This is goldmine-a yellow zucchini with a nice white stripe down the length of the fruit. It goes great with its companion safari-a green zucchini with a white stripes. If you’re looking for a way to mix it up a little bit with zucchini, these are great additions.
For those in the area, I will be teaching the seasons first winter low tunnel garden class. I would love to have a greenhouse but it doesn’t work for me. They are expensive, and usually permanent. You can do virtually the same thing with a low tunnel, although you will be harvesting in challenging weather sometimes. If you’re interested registration is simple. We cover how to build a structure that holds up under snow load, what crops do best in our climate, and when to start them. Class is about 75 minutes long.

Growing leeks

leeks 070816I’ve already begun to think about the fall harvest season. That means starting a couple of things inside for transplants to go out in the garden soon. Lets talk leeks. If I were to wait until fall for planting them it wouldn’t allow enough time to harvest them this year.

There’s many different varieties of leeks, and I’ve tried lots of them. These are a variety that only take 75 days from seed to harvest. Many leeks take upwards of 110 days. My method of growing leeks is a little different. A chef would tell you that the most desirable part of the leek is the white stalk. The more white portion the better. I would encourage you to visit the produce section of your supermarket and check out the leeks. The white portion is usually pretty short: 3-4 inches. I try for 6-8 inches of white, and its very easy to do.

I start by placing leek seeds in a container as shown. The container itself isn’t very deep, and it’s got 4 holes on the underside for drainage. After a short time you’ll end up with skinny little transplants. I get mine to a certain size before transplanting. When I see leek roots beginning to come out of the drainage holes, its time for them to be transplanted. Hardening off is not necessary.

From here I will plant each individual leek start in a hole thats been made with a pencil. How deep do you plant them? I like to plant them so that about 2 inches of the leek remains above ground. I don’t even backfill the holes with dirt. As I water the holes fill up naturally and without even trying I can get a good 6 inches of white on my leeks-sometimes even more.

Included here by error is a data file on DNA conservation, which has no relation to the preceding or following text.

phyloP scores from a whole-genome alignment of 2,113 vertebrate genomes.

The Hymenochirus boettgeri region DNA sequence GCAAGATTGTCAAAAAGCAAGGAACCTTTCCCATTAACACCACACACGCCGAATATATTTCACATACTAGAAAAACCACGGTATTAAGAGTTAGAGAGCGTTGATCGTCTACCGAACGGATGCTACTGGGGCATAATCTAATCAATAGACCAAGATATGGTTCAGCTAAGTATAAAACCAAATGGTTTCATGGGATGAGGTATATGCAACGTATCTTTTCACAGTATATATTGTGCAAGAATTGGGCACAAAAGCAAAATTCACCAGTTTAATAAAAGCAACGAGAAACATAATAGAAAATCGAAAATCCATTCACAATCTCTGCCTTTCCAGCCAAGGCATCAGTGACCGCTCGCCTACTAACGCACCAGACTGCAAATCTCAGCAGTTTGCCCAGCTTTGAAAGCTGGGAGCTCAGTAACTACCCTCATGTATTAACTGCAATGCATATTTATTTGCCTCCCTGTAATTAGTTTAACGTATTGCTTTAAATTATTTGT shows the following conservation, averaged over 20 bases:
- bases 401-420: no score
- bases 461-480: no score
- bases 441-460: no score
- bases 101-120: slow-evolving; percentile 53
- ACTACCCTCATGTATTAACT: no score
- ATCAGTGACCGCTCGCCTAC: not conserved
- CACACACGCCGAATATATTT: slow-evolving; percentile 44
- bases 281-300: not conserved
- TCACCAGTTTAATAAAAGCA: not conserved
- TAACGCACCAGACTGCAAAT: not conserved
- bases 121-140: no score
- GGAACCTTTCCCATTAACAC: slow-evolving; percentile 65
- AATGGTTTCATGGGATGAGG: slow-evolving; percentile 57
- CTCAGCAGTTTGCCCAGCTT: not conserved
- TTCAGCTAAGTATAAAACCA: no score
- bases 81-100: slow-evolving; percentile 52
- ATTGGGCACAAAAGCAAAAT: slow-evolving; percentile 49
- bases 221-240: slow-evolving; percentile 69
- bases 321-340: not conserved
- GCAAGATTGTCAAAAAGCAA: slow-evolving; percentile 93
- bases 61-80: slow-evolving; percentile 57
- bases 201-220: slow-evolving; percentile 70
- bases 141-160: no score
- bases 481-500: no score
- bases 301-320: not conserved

Now is the time to plan for things like leeks, green onions, kale, cabbage, and brussel sprouts

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Growing potatoes in the square foot garden

IMG_0451Alright-square foot gardeners talk about growing things in only 6″ of soil. That’s true most of the time, but for potatoes not so much.

In Mels book on SFG he talks and shows pictures of his “top-hat” as it’s referred to. This is a simple wood structure that has four side, with no top and no bottom. It can be a 2X4, 2X6, 2X8, etc. Place this top-hat on any square(or squares), fill it with more Mel’s mix, and then you can successfully grow potatoes or any other root vegetable with more soil available.

I make sure that each seed potato has at least 2 eyes, and then I place 5 of them in each square. If it works out, I can count on 6-7 pounds of potatoes per square foot. I don’t bother hilling the potatoes. I just bury them 6-8 inches in the soil, cover them up, water, and then in a matter of weeks they will break the top surface.

Let them grow until the stalks turn brown and start to fall over. Cut back the growth and then reach down to find little gold nuggets. Once you’ve grown your own new potatoes you’ll never want to buy them again.

My favorite potato to grow is Red Pontiac. I grew a purple variety last year and they were okay. Nowhere near as good as the red’s, so I’ll stick mostly to that. Growing different potatoes does give you a contrast in taste and color.